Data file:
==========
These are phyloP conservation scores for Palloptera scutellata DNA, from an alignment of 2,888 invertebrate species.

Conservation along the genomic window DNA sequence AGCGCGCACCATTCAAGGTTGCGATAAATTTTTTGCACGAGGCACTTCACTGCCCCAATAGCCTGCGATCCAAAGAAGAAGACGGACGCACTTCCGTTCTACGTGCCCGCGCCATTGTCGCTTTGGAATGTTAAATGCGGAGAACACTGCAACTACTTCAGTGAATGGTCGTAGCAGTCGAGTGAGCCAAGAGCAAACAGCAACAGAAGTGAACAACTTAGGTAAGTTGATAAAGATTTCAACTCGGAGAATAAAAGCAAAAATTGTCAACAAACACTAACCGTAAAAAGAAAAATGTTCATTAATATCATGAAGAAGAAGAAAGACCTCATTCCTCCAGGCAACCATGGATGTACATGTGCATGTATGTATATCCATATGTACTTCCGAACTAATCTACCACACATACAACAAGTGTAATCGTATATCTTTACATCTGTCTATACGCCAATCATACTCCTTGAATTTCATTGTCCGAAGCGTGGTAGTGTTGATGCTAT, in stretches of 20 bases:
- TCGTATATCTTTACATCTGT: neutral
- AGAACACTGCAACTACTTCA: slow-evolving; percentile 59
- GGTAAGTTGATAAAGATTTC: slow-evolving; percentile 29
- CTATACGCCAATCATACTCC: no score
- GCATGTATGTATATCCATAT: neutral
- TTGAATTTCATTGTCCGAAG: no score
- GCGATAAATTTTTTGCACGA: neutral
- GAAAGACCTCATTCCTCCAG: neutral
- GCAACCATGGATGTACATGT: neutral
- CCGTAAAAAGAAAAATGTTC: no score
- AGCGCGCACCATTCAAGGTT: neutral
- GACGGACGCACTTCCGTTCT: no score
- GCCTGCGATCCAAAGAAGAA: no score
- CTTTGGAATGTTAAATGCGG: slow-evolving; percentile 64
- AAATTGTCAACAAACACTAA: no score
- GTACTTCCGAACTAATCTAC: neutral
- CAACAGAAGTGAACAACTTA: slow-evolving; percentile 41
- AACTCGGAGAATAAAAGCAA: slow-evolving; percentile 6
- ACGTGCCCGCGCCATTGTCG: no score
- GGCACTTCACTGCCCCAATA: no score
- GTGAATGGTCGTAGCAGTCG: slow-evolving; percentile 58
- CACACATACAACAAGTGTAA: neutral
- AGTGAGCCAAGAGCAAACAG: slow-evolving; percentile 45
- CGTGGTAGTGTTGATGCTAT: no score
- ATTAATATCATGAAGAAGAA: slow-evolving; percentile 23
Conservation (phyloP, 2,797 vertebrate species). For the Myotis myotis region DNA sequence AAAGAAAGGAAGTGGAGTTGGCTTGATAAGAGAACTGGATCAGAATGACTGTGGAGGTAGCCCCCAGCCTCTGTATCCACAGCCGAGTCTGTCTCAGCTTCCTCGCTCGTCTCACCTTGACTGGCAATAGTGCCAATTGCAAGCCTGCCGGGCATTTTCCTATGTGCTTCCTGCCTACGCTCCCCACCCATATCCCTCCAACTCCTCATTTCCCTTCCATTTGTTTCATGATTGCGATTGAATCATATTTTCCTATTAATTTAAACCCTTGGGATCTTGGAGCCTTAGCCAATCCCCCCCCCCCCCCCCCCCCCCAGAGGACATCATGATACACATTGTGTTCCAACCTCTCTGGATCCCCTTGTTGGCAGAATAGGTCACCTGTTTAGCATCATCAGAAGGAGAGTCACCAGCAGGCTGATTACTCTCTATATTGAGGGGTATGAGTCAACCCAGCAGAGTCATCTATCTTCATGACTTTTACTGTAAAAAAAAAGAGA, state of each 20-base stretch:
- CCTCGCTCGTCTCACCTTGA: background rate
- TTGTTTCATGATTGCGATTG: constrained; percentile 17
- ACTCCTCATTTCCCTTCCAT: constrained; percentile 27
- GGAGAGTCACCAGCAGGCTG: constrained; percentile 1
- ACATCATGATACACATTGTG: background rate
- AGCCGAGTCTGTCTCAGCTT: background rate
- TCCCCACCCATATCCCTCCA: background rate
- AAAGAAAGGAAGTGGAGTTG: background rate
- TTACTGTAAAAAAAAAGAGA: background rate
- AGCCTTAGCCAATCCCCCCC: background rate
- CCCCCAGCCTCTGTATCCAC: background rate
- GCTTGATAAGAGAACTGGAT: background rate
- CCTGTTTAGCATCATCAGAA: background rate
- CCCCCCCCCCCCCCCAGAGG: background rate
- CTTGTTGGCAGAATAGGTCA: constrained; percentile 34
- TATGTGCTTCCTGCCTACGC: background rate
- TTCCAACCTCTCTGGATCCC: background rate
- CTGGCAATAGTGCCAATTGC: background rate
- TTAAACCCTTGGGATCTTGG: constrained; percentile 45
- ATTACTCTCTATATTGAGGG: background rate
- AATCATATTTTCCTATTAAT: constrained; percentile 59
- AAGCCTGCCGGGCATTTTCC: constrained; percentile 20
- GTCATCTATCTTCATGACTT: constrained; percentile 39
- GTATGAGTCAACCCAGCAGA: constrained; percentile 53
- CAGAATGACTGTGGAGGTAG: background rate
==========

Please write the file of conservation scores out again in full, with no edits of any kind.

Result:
These are phyloP conservation scores for Palloptera scutellata DNA, from an alignment of 2,888 invertebrate species.

Conservation along the genomic window DNA sequence AGCGCGCACCATTCAAGGTTGCGATAAATTTTTTGCACGAGGCACTTCACTGCCCCAATAGCCTGCGATCCAAAGAAGAAGACGGACGCACTTCCGTTCTACGTGCCCGCGCCATTGTCGCTTTGGAATGTTAAATGCGGAGAACACTGCAACTACTTCAGTGAATGGTCGTAGCAGTCGAGTGAGCCAAGAGCAAACAGCAACAGAAGTGAACAACTTAGGTAAGTTGATAAAGATTTCAACTCGGAGAATAAAAGCAAAAATTGTCAACAAACACTAACCGTAAAAAGAAAAATGTTCATTAATATCATGAAGAAGAAGAAAGACCTCATTCCTCCAGGCAACCATGGATGTACATGTGCATGTATGTATATCCATATGTACTTCCGAACTAATCTACCACACATACAACAAGTGTAATCGTATATCTTTACATCTGTCTATACGCCAATCATACTCCTTGAATTTCATTGTCCGAAGCGTGGTAGTGTTGATGCTAT, in stretches of 20 bases:
- TCGTATATCTTTACATCTGT: neutral
- AGAACACTGCAACTACTTCA: slow-evolving; percentile 59
- GGTAAGTTGATAAAGATTTC: slow-evolving; percentile 29
- CTATACGCCAATCATACTCC: no score
- GCATGTATGTATATCCATAT: neutral
- TTGAATTTCATTGTCCGAAG: no score
- GCGATAAATTTTTTGCACGA: neutral
- GAAAGACCTCATTCCTCCAG: neutral
- GCAACCATGGATGTACATGT: neutral
- CCGTAAAAAGAAAAATGTTC: no score
- AGCGCGCACCATTCAAGGTT: neutral
- GACGGACGCACTTCCGTTCT: no score
- GCCTGCGATCCAAAGAAGAA: no score
- CTTTGGAATGTTAAATGCGG: slow-evolving; percentile 64
- AAATTGTCAACAAACACTAA: no score
- GTACTTCCGAACTAATCTAC: neutral
- CAACAGAAGTGAACAACTTA: slow-evolving; percentile 41
- AACTCGGAGAATAAAAGCAA: slow-evolving; percentile 6
- ACGTGCCCGCGCCATTGTCG: no score
- GGCACTTCACTGCCCCAATA: no score
- GTGAATGGTCGTAGCAGTCG: slow-evolving; percentile 58
- CACACATACAACAAGTGTAA: neutral
- AGTGAGCCAAGAGCAAACAG: slow-evolving; percentile 45
- CGTGGTAGTGTTGATGCTAT: no score
- ATTAATATCATGAAGAAGAA: slow-evolving; percentile 23
Conservation (phyloP, 2,797 vertebrate species). For the Myotis myotis region DNA sequence AAAGAAAGGAAGTGGAGTTGGCTTGATAAGAGAACTGGATCAGAATGACTGTGGAGGTAGCCCCCAGCCTCTGTATCCACAGCCGAGTCTGTCTCAGCTTCCTCGCTCGTCTCACCTTGACTGGCAATAGTGCCAATTGCAAGCCTGCCGGGCATTTTCCTATGTGCTTCCTGCCTACGCTCCCCACCCATATCCCTCCAACTCCTCATTTCCCTTCCATTTGTTTCATGATTGCGATTGAATCATATTTTCCTATTAATTTAAACCCTTGGGATCTTGGAGCCTTAGCCAATCCCCCCCCCCCCCCCCCCCCCCAGAGGACATCATGATACACATTGTGTTCCAACCTCTCTGGATCCCCTTGTTGGCAGAATAGGTCACCTGTTTAGCATCATCAGAAGGAGAGTCACCAGCAGGCTGATTACTCTCTATATTGAGGGGTATGAGTCAACCCAGCAGAGTCATCTATCTTCATGACTTTTACTGTAAAAAAAAAGAGA, state of each 20-base stretch:
- CCTCGCTCGTCTCACCTTGA: background rate
- TTGTTTCATGATTGCGATTG: constrained; percentile 17
- ACTCCTCATTTCCCTTCCAT: constrained; percentile 27
- GGAGAGTCACCAGCAGGCTG: constrained; percentile 1
- ACATCATGATACACATTGTG: background rate
- AGCCGAGTCTGTCTCAGCTT: background rate
- TCCCCACCCATATCCCTCCA: background rate
- AAAGAAAGGAAGTGGAGTTG: background rate
- TTACTGTAAAAAAAAAGAGA: background rate
- AGCCTTAGCCAATCCCCCCC: background rate
- CCCCCAGCCTCTGTATCCAC: background rate
- GCTTGATAAGAGAACTGGAT: background rate
- CCTGTTTAGCATCATCAGAA: background rate
- CCCCCCCCCCCCCCCAGAGG: background rate
- CTTGTTGGCAGAATAGGTCA: constrained; percentile 34
- TATGTGCTTCCTGCCTACGC: background rate
- TTCCAACCTCTCTGGATCCC: background rate
- CTGGCAATAGTGCCAATTGC: background rate
- TTAAACCCTTGGGATCTTGG: constrained; percentile 45
- ATTACTCTCTATATTGAGGG: background rate
- AATCATATTTTCCTATTAAT: constrained; percentile 59
- AAGCCTGCCGGGCATTTTCC: constrained; percentile 20
- GTCATCTATCTTCATGACTT: constrained; percentile 39
- GTATGAGTCAACCCAGCAGA: constrained; percentile 53
- CAGAATGACTGTGGAGGTAG: background rate